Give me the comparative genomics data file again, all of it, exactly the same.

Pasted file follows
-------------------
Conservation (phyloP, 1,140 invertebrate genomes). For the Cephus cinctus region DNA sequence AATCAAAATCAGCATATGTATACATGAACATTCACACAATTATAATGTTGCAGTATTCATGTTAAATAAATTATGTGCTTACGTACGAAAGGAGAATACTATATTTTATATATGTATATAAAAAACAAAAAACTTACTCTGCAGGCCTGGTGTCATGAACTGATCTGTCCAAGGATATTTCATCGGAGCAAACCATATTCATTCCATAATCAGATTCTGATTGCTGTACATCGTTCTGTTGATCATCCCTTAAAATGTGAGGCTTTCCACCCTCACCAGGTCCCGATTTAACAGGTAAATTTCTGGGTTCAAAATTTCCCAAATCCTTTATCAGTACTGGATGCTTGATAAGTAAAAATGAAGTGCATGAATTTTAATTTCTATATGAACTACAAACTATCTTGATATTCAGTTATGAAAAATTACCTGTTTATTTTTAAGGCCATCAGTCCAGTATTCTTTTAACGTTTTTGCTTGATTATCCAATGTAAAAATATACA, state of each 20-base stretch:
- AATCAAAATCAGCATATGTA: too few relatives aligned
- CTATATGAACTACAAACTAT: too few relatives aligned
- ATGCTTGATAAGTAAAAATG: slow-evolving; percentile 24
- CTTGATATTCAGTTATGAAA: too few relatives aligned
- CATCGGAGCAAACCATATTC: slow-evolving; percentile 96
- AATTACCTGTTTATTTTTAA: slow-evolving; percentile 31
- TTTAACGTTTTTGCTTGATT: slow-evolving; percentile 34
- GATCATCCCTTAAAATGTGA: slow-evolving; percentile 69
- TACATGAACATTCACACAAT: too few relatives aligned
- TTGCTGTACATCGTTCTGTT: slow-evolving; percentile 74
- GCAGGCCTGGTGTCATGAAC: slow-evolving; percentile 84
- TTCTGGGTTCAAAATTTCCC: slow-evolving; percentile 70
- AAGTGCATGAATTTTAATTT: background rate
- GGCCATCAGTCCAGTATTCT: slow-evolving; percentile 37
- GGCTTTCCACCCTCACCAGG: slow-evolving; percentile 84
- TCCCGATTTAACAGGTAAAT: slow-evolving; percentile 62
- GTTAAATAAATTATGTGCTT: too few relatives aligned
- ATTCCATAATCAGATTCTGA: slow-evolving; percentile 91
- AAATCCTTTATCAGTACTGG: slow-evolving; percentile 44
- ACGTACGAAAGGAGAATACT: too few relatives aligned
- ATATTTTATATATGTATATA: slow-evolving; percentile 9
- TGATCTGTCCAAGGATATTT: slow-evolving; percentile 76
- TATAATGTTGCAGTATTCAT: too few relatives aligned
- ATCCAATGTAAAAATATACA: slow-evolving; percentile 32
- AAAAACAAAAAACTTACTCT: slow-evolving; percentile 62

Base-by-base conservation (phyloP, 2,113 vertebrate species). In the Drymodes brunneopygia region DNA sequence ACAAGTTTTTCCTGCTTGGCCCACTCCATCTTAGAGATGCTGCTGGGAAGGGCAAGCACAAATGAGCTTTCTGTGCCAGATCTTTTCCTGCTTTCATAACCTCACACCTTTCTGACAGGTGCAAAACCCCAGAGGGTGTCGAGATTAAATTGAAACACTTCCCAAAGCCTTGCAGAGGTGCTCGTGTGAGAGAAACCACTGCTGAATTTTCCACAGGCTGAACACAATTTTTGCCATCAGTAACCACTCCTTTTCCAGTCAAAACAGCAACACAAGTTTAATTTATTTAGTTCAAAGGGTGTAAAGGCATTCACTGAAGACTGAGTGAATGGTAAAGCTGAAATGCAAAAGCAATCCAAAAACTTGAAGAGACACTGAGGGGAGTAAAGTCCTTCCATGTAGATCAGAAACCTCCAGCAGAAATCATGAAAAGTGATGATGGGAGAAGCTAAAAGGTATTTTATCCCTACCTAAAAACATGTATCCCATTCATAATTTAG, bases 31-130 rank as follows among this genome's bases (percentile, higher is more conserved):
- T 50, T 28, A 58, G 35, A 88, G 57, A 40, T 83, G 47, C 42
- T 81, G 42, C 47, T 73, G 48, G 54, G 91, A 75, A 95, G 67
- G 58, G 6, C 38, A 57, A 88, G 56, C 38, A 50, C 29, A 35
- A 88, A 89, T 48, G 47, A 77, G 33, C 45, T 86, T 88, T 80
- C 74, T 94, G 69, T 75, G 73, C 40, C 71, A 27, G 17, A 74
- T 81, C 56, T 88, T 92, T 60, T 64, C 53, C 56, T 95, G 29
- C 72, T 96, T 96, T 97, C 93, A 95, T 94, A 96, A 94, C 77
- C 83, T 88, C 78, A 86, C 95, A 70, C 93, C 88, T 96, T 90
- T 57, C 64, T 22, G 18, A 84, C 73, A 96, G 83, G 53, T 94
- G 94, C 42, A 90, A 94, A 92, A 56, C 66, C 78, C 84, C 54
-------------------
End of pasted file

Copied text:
Conservation (phyloP, 1,140 invertebrate genomes). For the Cephus cinctus region DNA sequence AATCAAAATCAGCATATGTATACATGAACATTCACACAATTATAATGTTGCAGTATTCATGTTAAATAAATTATGTGCTTACGTACGAAAGGAGAATACTATATTTTATATATGTATATAAAAAACAAAAAACTTACTCTGCAGGCCTGGTGTCATGAACTGATCTGTCCAAGGATATTTCATCGGAGCAAACCATATTCATTCCATAATCAGATTCTGATTGCTGTACATCGTTCTGTTGATCATCCCTTAAAATGTGAGGCTTTCCACCCTCACCAGGTCCCGATTTAACAGGTAAATTTCTGGGTTCAAAATTTCCCAAATCCTTTATCAGTACTGGATGCTTGATAAGTAAAAATGAAGTGCATGAATTTTAATTTCTATATGAACTACAAACTATCTTGATATTCAGTTATGAAAAATTACCTGTTTATTTTTAAGGCCATCAGTCCAGTATTCTTTTAACGTTTTTGCTTGATTATCCAATGTAAAAATATACA, state of each 20-base stretch:
- AATCAAAATCAGCATATGTA: too few relatives aligned
- CTATATGAACTACAAACTAT: too few relatives aligned
- ATGCTTGATAAGTAAAAATG: slow-evolving; percentile 24
- CTTGATATTCAGTTATGAAA: too few relatives aligned
- CATCGGAGCAAACCATATTC: slow-evolving; percentile 96
- AATTACCTGTTTATTTTTAA: slow-evolving; percentile 31
- TTTAACGTTTTTGCTTGATT: slow-evolving; percentile 34
- GATCATCCCTTAAAATGTGA: slow-evolving; percentile 69
- TACATGAACATTCACACAAT: too few relatives aligned
- TTGCTGTACATCGTTCTGTT: slow-evolving; percentile 74
- GCAGGCCTGGTGTCATGAAC: slow-evolving; percentile 84
- TTCTGGGTTCAAAATTTCCC: slow-evolving; percentile 70
- AAGTGCATGAATTTTAATTT: background rate
- GGCCATCAGTCCAGTATTCT: slow-evolving; percentile 37
- GGCTTTCCACCCTCACCAGG: slow-evolving; percentile 84
- TCCCGATTTAACAGGTAAAT: slow-evolving; percentile 62
- GTTAAATAAATTATGTGCTT: too few relatives aligned
- ATTCCATAATCAGATTCTGA: slow-evolving; percentile 91
- AAATCCTTTATCAGTACTGG: slow-evolving; percentile 44
- ACGTACGAAAGGAGAATACT: too few relatives aligned
- ATATTTTATATATGTATATA: slow-evolving; percentile 9
- TGATCTGTCCAAGGATATTT: slow-evolving; percentile 76
- TATAATGTTGCAGTATTCAT: too few relatives aligned
- ATCCAATGTAAAAATATACA: slow-evolving; percentile 32
- AAAAACAAAAAACTTACTCT: slow-evolving; percentile 62

Base-by-base conservation (phyloP, 2,113 vertebrate species). In the Drymodes brunneopygia region DNA sequence ACAAGTTTTTCCTGCTTGGCCCACTCCATCTTAGAGATGCTGCTGGGAAGGGCAAGCACAAATGAGCTTTCTGTGCCAGATCTTTTCCTGCTTTCATAACCTCACACCTTTCTGACAGGTGCAAAACCCCAGAGGGTGTCGAGATTAAATTGAAACACTTCCCAAAGCCTTGCAGAGGTGCTCGTGTGAGAGAAACCACTGCTGAATTTTCCACAGGCTGAACACAATTTTTGCCATCAGTAACCACTCCTTTTCCAGTCAAAACAGCAACACAAGTTTAATTTATTTAGTTCAAAGGGTGTAAAGGCATTCACTGAAGACTGAGTGAATGGTAAAGCTGAAATGCAAAAGCAATCCAAAAACTTGAAGAGACACTGAGGGGAGTAAAGTCCTTCCATGTAGATCAGAAACCTCCAGCAGAAATCATGAAAAGTGATGATGGGAGAAGCTAAAAGGTATTTTATCCCTACCTAAAAACATGTATCCCATTCATAATTTAG, bases 31-130 rank as follows among this genome's bases (percentile, higher is more conserved):
- T 50, T 28, A 58, G 35, A 88, G 57, A 40, T 83, G 47, C 42
- T 81, G 42, C 47, T 73, G 48, G 54, G 91, A 75, A 95, G 67
- G 58, G 6, C 38, A 57, A 88, G 56, C 38, A 50, C 29, A 35
- A 88, A 89, T 48, G 47, A 77, G 33, C 45, T 86, T 88, T 80
- C 74, T 94, G 69, T 75, G 73, C 40, C 71, A 27, G 17, A 74
- T 81, C 56, T 88, T 92, T 60, T 64, C 53, C 56, T 95, G 29
- C 72, T 96, T 96, T 97, C 93, A 95, T 94, A 96, A 94, C 77
- C 83, T 88, C 78, A 86, C 95, A 70, C 93, C 88, T 96, T 90
- T 57, C 64, T 22, G 18, A 84, C 73, A 96, G 83, G 53, T 94
- G 94, C 42, A 90, A 94, A 92, A 56, C 66, C 78, C 84, C 54